Scientists used the Gemini telescope in Chile to determine the amount of water and carbon monoxide in a planet’s atmosphere in another solar system. This is the first time this has been done. The results of their work were published in the journal Nature.
Scientists have noticed the planet WASP-77Ab. It is an exoplanet that is similar to Jupiter in our solar system, but with temperatures above 1,000 ° C. The conditions of the planet make it possible to measure gases and test the theory of planet formation.
The researchers used the Gemini telescope with an Immersion GRating INfrared Spectrometer (IGRINS). They observed the thermal glow of the exoplanet as it orbited the host star. Having obtained clear data on the water and carbon monoxide content in the WASP-77Ab atmosphere, scientists were able to determine the relative amount of oxygen and carbon.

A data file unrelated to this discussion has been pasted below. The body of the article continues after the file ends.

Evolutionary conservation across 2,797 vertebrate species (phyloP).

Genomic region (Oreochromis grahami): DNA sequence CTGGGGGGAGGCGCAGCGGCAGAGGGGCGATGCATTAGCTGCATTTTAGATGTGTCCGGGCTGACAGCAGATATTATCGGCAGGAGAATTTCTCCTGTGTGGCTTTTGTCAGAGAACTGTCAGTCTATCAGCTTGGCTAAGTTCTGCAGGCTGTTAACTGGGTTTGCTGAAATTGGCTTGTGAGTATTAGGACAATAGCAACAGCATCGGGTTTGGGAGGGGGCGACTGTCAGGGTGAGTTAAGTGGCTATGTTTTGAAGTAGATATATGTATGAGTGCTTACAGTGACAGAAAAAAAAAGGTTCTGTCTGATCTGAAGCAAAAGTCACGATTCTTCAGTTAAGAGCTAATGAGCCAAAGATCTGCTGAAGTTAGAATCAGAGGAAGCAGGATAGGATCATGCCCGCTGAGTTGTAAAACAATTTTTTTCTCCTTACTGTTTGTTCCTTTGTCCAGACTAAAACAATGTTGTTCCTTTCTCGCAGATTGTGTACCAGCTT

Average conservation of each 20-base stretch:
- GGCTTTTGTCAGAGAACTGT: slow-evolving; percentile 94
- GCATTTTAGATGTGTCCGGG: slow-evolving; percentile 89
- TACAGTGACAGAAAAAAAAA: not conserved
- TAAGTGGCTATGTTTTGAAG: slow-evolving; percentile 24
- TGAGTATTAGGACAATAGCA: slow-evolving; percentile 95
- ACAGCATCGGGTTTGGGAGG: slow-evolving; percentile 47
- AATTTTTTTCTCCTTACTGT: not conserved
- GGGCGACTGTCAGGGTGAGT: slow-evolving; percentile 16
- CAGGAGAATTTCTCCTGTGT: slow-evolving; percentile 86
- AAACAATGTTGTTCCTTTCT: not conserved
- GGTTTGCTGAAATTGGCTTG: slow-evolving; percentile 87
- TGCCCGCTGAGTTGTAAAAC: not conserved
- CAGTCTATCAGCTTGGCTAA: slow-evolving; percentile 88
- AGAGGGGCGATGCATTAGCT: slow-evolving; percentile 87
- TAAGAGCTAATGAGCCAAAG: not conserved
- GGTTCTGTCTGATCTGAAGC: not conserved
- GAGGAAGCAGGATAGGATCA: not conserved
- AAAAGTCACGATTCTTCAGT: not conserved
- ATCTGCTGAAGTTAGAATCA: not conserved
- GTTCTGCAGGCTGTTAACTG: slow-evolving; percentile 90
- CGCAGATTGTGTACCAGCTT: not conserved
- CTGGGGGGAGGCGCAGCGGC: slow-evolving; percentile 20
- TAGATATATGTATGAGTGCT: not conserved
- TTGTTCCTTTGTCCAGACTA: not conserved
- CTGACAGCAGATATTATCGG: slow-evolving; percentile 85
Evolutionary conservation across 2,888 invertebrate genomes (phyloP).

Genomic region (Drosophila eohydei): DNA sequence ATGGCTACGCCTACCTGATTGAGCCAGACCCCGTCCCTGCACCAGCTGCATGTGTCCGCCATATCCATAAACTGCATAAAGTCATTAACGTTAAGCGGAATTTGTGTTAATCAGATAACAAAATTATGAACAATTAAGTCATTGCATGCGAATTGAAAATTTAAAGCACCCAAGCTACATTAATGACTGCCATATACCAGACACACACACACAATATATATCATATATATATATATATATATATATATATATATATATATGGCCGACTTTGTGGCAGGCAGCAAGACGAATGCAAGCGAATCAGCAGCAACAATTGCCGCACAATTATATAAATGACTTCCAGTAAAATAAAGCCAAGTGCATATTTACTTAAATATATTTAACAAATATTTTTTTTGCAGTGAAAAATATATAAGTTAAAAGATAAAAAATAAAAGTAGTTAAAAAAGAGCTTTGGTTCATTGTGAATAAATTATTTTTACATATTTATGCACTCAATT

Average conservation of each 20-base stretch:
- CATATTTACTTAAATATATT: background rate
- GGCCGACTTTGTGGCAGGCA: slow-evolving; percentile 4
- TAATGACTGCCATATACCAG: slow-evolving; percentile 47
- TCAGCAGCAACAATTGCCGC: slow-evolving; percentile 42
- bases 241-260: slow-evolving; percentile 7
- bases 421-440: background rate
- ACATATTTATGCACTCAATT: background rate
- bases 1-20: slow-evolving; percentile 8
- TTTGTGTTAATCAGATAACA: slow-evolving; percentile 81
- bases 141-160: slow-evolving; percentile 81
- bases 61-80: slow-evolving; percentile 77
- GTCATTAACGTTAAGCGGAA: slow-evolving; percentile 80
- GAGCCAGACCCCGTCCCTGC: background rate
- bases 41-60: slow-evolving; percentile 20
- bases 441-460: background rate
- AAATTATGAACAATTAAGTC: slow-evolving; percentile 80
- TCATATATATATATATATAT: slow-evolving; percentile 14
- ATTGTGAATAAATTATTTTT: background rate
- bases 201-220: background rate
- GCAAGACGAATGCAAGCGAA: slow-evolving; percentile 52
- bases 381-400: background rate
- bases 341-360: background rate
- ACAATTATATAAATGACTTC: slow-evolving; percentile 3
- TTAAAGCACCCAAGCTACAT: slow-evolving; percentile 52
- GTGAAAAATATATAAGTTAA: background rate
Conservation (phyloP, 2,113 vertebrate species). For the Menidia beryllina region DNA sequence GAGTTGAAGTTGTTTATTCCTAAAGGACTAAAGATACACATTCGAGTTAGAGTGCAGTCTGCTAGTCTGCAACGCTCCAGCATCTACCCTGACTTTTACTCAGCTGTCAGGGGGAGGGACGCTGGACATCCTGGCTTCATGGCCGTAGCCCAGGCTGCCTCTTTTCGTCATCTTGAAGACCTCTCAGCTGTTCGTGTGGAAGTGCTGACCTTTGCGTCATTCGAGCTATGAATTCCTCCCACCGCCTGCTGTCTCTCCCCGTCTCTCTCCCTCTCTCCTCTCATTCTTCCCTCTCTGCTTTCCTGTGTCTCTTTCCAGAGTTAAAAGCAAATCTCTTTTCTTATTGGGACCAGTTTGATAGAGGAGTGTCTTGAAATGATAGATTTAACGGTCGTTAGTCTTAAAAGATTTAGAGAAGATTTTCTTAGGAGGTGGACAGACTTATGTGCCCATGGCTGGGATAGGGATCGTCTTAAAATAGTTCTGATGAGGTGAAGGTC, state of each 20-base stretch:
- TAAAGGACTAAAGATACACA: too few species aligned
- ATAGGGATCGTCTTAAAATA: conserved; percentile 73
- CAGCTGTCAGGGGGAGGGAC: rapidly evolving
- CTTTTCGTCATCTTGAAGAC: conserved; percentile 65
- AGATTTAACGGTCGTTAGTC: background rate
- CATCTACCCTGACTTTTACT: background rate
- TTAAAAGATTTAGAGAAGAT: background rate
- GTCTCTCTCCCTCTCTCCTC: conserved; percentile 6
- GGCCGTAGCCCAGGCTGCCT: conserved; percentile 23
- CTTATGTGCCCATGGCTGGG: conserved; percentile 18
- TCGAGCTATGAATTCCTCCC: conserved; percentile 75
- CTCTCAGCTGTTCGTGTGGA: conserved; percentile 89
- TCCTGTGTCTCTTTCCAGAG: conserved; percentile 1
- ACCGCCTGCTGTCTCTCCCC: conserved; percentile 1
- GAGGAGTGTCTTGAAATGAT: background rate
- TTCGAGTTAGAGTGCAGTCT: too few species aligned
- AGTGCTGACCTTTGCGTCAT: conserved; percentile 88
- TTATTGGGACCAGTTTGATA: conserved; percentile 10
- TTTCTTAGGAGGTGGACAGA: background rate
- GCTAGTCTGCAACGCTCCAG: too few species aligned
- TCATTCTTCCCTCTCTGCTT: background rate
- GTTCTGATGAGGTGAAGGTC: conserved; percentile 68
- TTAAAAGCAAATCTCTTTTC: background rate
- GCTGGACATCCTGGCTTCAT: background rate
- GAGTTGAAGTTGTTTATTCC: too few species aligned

“This work shows how we will measure biosignature gases such as oxygen and methane in potentially habitable worlds in the not too distant future,” explained Associate Professor Michael Line of the School of Earth and Space Studies at Arizona State University.
The team plans to repeat this analysis for other planets and collect data on at least 15 of them. They hope they can use this method to detect potential signs of life on rocky Earth-like planets outside our solar system.